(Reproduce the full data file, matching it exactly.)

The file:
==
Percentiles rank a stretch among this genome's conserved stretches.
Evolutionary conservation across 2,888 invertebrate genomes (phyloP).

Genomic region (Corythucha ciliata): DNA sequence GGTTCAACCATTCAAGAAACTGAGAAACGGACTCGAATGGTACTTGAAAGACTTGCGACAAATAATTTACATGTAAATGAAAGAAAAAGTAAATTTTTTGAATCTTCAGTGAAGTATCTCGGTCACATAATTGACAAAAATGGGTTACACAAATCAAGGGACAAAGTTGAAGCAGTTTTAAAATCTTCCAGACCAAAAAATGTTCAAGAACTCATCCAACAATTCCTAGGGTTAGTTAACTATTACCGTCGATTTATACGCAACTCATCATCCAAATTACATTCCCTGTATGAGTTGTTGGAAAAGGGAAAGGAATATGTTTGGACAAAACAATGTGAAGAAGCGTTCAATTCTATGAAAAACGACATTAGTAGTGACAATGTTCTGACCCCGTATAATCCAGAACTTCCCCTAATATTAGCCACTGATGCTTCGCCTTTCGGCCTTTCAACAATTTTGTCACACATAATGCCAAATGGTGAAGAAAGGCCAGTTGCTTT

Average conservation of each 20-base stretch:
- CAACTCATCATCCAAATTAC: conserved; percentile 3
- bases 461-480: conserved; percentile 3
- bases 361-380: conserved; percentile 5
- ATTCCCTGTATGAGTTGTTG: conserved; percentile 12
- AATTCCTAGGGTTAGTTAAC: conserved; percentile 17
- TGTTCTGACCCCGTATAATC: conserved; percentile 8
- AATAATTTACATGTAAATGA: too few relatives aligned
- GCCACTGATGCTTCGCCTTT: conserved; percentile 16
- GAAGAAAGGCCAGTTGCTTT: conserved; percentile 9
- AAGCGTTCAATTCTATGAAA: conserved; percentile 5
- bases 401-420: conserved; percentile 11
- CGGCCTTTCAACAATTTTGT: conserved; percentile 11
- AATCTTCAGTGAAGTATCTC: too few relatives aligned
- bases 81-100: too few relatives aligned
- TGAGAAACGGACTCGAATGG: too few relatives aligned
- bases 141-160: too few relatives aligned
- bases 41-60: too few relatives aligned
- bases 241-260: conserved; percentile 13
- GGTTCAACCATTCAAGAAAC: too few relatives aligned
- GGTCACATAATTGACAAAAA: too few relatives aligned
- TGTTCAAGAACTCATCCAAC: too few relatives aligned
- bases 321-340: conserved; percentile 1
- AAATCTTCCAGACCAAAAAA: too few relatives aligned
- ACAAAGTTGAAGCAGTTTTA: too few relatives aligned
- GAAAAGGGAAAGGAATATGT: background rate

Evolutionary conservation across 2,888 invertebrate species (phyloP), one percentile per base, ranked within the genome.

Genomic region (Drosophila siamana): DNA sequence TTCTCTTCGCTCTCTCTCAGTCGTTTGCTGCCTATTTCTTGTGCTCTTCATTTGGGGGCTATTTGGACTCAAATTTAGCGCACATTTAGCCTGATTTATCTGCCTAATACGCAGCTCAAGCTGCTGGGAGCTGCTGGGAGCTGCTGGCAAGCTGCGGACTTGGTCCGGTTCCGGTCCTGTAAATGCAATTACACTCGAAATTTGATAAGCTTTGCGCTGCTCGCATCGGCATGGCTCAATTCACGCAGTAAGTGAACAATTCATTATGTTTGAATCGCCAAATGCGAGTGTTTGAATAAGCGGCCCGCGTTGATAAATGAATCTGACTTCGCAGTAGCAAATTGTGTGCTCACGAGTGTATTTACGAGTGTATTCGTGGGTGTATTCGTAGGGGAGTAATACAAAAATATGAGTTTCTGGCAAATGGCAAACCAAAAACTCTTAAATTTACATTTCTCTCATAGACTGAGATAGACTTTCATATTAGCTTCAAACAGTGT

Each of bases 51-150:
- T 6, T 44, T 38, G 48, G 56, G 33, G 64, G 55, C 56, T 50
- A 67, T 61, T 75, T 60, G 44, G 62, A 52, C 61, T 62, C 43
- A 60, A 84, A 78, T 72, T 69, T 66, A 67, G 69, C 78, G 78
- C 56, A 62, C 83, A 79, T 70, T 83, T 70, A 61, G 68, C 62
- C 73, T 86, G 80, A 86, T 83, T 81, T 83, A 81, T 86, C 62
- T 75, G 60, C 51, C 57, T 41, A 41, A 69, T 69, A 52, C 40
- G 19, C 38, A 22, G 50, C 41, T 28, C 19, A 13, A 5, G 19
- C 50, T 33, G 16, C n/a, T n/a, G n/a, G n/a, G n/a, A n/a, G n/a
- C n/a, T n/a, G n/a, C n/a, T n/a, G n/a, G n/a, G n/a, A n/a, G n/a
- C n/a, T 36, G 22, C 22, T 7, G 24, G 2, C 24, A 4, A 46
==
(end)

Percentiles rank a stretch among this genome's conserved stretches.
Evolutionary conservation across 2,888 invertebrate genomes (phyloP).

Genomic region (Corythucha ciliata): DNA sequence GGTTCAACCATTCAAGAAACTGAGAAACGGACTCGAATGGTACTTGAAAGACTTGCGACAAATAATTTACATGTAAATGAAAGAAAAAGTAAATTTTTTGAATCTTCAGTGAAGTATCTCGGTCACATAATTGACAAAAATGGGTTACACAAATCAAGGGACAAAGTTGAAGCAGTTTTAAAATCTTCCAGACCAAAAAATGTTCAAGAACTCATCCAACAATTCCTAGGGTTAGTTAACTATTACCGTCGATTTATACGCAACTCATCATCCAAATTACATTCCCTGTATGAGTTGTTGGAAAAGGGAAAGGAATATGTTTGGACAAAACAATGTGAAGAAGCGTTCAATTCTATGAAAAACGACATTAGTAGTGACAATGTTCTGACCCCGTATAATCCAGAACTTCCCCTAATATTAGCCACTGATGCTTCGCCTTTCGGCCTTTCAACAATTTTGTCACACATAATGCCAAATGGTGAAGAAAGGCCAGTTGCTTT

Average conservation of each 20-base stretch:
- CAACTCATCATCCAAATTAC: conserved; percentile 3
- bases 461-480: conserved; percentile 3
- bases 361-380: conserved; percentile 5
- ATTCCCTGTATGAGTTGTTG: conserved; percentile 12
- AATTCCTAGGGTTAGTTAAC: conserved; percentile 17
- TGTTCTGACCCCGTATAATC: conserved; percentile 8
- AATAATTTACATGTAAATGA: too few relatives aligned
- GCCACTGATGCTTCGCCTTT: conserved; percentile 16
- GAAGAAAGGCCAGTTGCTTT: conserved; percentile 9
- AAGCGTTCAATTCTATGAAA: conserved; percentile 5
- bases 401-420: conserved; percentile 11
- CGGCCTTTCAACAATTTTGT: conserved; percentile 11
- AATCTTCAGTGAAGTATCTC: too few relatives aligned
- bases 81-100: too few relatives aligned
- TGAGAAACGGACTCGAATGG: too few relatives aligned
- bases 141-160: too few relatives aligned
- bases 41-60: too few relatives aligned
- bases 241-260: conserved; percentile 13
- GGTTCAACCATTCAAGAAAC: too few relatives aligned
- GGTCACATAATTGACAAAAA: too few relatives aligned
- TGTTCAAGAACTCATCCAAC: too few relatives aligned
- bases 321-340: conserved; percentile 1
- AAATCTTCCAGACCAAAAAA: too few relatives aligned
- ACAAAGTTGAAGCAGTTTTA: too few relatives aligned
- GAAAAGGGAAAGGAATATGT: background rate

Evolutionary conservation across 2,888 invertebrate species (phyloP), one percentile per base, ranked within the genome.

Genomic region (Drosophila siamana): DNA sequence TTCTCTTCGCTCTCTCTCAGTCGTTTGCTGCCTATTTCTTGTGCTCTTCATTTGGGGGCTATTTGGACTCAAATTTAGCGCACATTTAGCCTGATTTATCTGCCTAATACGCAGCTCAAGCTGCTGGGAGCTGCTGGGAGCTGCTGGCAAGCTGCGGACTTGGTCCGGTTCCGGTCCTGTAAATGCAATTACACTCGAAATTTGATAAGCTTTGCGCTGCTCGCATCGGCATGGCTCAATTCACGCAGTAAGTGAACAATTCATTATGTTTGAATCGCCAAATGCGAGTGTTTGAATAAGCGGCCCGCGTTGATAAATGAATCTGACTTCGCAGTAGCAAATTGTGTGCTCACGAGTGTATTTACGAGTGTATTCGTGGGTGTATTCGTAGGGGAGTAATACAAAAATATGAGTTTCTGGCAAATGGCAAACCAAAAACTCTTAAATTTACATTTCTCTCATAGACTGAGATAGACTTTCATATTAGCTTCAAACAGTGT

Each of bases 51-150:
- T 6, T 44, T 38, G 48, G 56, G 33, G 64, G 55, C 56, T 50
- A 67, T 61, T 75, T 60, G 44, G 62, A 52, C 61, T 62, C 43
- A 60, A 84, A 78, T 72, T 69, T 66, A 67, G 69, C 78, G 78
- C 56, A 62, C 83, A 79, T 70, T 83, T 70, A 61, G 68, C 62
- C 73, T 86, G 80, A 86, T 83, T 81, T 83, A 81, T 86, C 62
- T 75, G 60, C 51, C 57, T 41, A 41, A 69, T 69, A 52, C 40
- G 19, C 38, A 22, G 50, C 41, T 28, C 19, A 13, A 5, G 19
- C 50, T 33, G 16, C n/a, T n/a, G n/a, G n/a, G n/a, A n/a, G n/a
- C n/a, T n/a, G n/a, C n/a, T n/a, G n/a, G n/a, G n/a, A n/a, G n/a
- C n/a, T 36, G 22, C 22, T 7, G 24, G 2, C 24, A 4, A 46